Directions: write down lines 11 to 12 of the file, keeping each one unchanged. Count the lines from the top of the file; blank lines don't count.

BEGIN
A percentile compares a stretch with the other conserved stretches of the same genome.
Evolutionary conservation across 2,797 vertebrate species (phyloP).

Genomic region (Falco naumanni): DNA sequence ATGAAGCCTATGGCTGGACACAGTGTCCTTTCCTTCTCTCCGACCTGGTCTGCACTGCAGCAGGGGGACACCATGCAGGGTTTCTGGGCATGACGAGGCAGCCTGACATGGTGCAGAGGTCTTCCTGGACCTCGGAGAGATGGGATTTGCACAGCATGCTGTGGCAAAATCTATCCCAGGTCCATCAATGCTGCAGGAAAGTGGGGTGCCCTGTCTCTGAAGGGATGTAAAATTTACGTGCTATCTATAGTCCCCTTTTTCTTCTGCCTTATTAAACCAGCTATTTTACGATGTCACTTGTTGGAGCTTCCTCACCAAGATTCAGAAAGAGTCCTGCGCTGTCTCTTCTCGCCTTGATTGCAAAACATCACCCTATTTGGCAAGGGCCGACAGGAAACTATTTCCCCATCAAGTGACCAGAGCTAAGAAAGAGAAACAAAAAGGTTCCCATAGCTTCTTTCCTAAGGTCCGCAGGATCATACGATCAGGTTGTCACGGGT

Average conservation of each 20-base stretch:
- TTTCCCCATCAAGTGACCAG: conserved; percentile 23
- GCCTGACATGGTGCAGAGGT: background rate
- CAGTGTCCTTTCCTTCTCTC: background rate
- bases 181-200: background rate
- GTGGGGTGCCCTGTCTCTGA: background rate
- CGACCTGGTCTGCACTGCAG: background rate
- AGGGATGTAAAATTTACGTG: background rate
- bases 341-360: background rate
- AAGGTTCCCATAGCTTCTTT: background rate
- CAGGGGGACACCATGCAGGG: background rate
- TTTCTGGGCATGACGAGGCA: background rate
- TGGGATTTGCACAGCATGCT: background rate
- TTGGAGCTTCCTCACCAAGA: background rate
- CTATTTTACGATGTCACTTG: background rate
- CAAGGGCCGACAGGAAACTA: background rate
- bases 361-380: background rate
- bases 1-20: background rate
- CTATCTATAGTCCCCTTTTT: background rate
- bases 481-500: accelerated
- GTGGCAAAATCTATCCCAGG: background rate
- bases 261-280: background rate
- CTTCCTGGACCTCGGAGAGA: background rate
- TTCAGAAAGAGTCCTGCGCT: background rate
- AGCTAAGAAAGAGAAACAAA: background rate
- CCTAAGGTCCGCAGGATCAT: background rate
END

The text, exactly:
- AGGGATGTAAAATTTACGTG: background rate
- bases 341-360: background rate